Turodrique Fuad is a social entrepreneur with total disrespect for standard operating procedures.
The cofounder of a Bay Area Web design group called paper(media), Fuad has violated a fundamental law of survival in Silicon Valley. He has started turning away dozens of prospective clients in order to foster intimacy and agility within his two-year-old company and its visionary work. Specifically, paper(media) has pledged never to never hire more than 35 people for any one office. Regardless of market demand, Fuad says he will not compromise quality and customization in favor of fame and riches.
"We've seen companies grow from three people to 150 since paper(media) began," Fuad says. "But we're not out to make dotcom millions. We're a small, agile shop that moves quickly to best serve each client. We evolve constantly."
And limiting clients is only the beginning. Fuad has also pledged to devote hundreds of hours each year to pro bono projects -- unpaid work for nonprofit organizations that would otherwise bring in large profits for the small firm. Every year, paper(media) takes on two pro bono clients that meet its rigorous criteria. The nonprofit client must back a cause that paper(media) employees believe in, it must demonstrate a clear vision for its Web site, and it must welcome daring creative ideas from the ambitious paper(media) staff.
Fuad found just such a organization earlier this year in Doctors Without Borders (Médecins Sans Frontières), an international humanitarian aid organization working in more than 80 countries. On September 1, 2000, paper(media) launched an educational site, www.refugeecamp.org, offering an interactive tour through a virtual refugee camp -- an online complement to Doctors Without Borders' traveling Refugee Camp Exhibit due in New York City and Los Angeles this fall. Designed by remarkable paper(media) staffers -- a Russian Jewish refugee and a former volunteer at a Venezuelan camp -- the refugee site looks and acts like a professional interface created for a paying client. The Flash technology is cutting-edge, the images are chilling, and the information is precise.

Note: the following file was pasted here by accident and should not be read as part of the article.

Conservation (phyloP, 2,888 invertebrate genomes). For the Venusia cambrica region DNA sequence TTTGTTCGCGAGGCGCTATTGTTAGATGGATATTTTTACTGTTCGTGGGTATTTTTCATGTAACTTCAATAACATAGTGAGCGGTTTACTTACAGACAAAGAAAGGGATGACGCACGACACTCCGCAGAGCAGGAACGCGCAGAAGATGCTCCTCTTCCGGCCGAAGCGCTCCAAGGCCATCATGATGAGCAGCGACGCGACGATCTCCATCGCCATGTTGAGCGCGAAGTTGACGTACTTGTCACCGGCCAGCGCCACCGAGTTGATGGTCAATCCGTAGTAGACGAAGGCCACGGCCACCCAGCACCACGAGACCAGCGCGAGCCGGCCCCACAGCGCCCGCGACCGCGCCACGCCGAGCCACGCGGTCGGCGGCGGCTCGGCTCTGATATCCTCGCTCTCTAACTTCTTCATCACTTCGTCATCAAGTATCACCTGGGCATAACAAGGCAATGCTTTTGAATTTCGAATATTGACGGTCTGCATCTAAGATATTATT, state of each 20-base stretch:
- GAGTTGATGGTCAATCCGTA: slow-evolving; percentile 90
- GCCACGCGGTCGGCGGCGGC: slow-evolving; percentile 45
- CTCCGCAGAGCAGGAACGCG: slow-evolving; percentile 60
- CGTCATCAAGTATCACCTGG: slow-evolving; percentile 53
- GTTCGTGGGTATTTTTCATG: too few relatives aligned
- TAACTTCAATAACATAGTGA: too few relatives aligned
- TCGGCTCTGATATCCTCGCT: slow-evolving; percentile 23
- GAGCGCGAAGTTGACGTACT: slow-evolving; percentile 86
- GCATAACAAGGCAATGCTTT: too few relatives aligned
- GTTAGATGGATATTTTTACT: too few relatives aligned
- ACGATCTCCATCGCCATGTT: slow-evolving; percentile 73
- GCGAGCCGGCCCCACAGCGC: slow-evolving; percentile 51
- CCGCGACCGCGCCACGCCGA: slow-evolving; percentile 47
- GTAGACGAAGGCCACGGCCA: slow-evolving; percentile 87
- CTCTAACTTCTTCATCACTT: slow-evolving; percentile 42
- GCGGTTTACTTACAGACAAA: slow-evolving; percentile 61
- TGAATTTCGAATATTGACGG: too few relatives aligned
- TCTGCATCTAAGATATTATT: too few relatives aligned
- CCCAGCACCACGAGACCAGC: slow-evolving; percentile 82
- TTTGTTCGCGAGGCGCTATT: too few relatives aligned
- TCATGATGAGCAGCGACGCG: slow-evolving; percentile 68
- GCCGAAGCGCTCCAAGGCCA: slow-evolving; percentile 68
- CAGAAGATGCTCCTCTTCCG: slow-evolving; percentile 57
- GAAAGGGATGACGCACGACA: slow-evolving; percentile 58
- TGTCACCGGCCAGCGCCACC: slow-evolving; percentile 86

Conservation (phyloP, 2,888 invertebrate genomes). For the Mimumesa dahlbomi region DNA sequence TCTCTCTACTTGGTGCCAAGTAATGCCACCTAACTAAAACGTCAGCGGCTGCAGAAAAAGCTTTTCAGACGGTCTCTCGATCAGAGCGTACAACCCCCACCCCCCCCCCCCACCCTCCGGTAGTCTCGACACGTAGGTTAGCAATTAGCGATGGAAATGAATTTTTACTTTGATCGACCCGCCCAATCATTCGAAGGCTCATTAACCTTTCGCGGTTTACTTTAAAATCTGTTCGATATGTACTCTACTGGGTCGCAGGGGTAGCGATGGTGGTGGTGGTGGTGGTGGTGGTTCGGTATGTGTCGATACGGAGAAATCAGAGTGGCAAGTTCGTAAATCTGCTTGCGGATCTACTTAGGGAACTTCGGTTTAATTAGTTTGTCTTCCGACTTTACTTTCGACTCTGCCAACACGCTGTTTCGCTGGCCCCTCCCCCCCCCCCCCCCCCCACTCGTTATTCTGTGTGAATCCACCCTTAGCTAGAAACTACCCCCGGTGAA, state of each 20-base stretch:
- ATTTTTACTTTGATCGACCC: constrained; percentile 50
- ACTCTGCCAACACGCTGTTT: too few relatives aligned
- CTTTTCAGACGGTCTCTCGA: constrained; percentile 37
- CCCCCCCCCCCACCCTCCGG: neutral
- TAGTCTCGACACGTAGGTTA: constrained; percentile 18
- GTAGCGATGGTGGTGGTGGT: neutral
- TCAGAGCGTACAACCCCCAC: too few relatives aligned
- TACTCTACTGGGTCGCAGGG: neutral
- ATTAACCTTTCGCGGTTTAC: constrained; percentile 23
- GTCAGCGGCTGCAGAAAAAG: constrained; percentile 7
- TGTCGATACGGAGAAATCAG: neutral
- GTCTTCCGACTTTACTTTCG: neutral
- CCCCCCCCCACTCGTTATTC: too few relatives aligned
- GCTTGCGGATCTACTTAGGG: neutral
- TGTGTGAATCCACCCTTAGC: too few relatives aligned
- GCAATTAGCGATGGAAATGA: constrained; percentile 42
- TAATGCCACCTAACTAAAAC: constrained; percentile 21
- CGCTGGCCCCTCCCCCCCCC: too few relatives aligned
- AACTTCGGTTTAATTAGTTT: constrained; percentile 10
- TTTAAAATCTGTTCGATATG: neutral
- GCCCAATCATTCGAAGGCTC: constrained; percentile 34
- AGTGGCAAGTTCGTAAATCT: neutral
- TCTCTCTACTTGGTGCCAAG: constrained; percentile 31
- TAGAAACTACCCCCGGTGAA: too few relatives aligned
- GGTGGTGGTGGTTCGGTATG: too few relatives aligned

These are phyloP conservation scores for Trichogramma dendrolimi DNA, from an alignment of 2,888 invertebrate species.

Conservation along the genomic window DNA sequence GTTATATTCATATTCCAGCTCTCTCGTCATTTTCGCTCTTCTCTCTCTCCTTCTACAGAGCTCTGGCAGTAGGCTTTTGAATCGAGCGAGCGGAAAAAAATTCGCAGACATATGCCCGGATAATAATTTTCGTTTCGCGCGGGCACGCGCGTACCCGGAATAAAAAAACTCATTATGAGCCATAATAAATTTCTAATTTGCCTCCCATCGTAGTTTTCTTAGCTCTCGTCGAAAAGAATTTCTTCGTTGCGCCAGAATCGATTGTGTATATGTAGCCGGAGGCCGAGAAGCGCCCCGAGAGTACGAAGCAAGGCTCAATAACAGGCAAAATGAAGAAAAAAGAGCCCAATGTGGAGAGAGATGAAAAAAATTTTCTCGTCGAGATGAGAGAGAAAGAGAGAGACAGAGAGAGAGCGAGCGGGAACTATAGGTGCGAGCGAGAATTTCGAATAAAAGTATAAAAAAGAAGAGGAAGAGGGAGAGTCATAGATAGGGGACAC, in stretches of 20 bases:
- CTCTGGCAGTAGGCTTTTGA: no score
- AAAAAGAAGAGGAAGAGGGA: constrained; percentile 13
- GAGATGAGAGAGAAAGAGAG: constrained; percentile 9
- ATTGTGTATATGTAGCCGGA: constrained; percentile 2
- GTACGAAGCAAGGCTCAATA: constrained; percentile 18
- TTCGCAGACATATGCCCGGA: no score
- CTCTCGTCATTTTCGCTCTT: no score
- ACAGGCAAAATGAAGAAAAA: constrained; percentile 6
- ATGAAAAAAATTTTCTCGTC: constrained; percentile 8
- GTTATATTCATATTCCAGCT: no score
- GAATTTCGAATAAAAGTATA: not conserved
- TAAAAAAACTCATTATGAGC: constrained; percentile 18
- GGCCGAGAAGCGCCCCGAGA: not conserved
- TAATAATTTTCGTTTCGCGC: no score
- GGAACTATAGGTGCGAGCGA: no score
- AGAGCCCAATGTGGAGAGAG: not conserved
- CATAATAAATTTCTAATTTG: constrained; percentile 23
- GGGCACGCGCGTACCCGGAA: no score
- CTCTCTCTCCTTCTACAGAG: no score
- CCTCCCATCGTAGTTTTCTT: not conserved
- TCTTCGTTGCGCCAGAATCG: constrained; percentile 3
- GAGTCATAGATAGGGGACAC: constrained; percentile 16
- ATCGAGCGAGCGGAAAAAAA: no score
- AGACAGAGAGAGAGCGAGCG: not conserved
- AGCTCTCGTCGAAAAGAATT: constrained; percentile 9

"We have had many experiences with very well-intentioned design firms that want to do pro bono work, but find it hard to give us their attention and full commitment when paying clients start beating down the door," says Kris Torgeson, press secretary for Doctors Without Borders, which won the Nobel Peace Prize in 1999. "Paper(media) demonstrated a strong commitment to treating us like any other paying client. We were assigned a whole team, we were treated very seriously, and our project was not put off because paper(media) had other deadlines or clients."
Paper(media)'s nonprofit portfolio began very humbly when Fuad posted an ad on craigslist last year, broadcasting his firm's pro bono services and interest. Since the company's inception, Fuad says employees have demonstrated a real interest in using their skills for a philanthropic cause -- specifically, they said they would like to take on two major not-for-profit projects each year. So when the craigslist responses began rolling in, Fuad huddled with his team and devised a pro bono strategy that has transcended charity.
A marketing professional-turned-multimedia designer, Fuad says he seeks out pro bono projects that benefit his team at paper(media) as well as the participating nonprofit groups. For one, paper(media) uses its pro bono sites -- Doctors Without Borders, The Milarepa Fund, and Youth Speaks -- to recruit new employees who recognize the value of social justice and a higher purpose. Fuad says the firm's pro bono projects also promote internal morale "because it's hard to have friction within a team when everyone knows the end goal is a good one."
In addition, paper(media) capitalizes on the nonconformist, adventurous spirit of its nonprofit clients by using those pro bono projects to explore new technology, cutting-edge design, and radical navigation. "We're a small company with two years' experience," Fuad says. "Chances are, paying clients are not going to tell us to 'go crazy.' So rather than experiment with technology by doing some self-gratifying, internal project, we turn our creativity and our capability into something positive for groups that otherwise couldn't afford our services.
"Now, when we pitch our services and demonstrate our portfolio to new clients, our pro bono projects receive the most 'ooohs' and 'aaahs.' Paper(media) is able to demonstrate its true creative capabilities when given the freedom and the blessing to shine."
Turodrique Fuad is the cofounder of paper(media), and he can be reached via email (T@papermedia.com).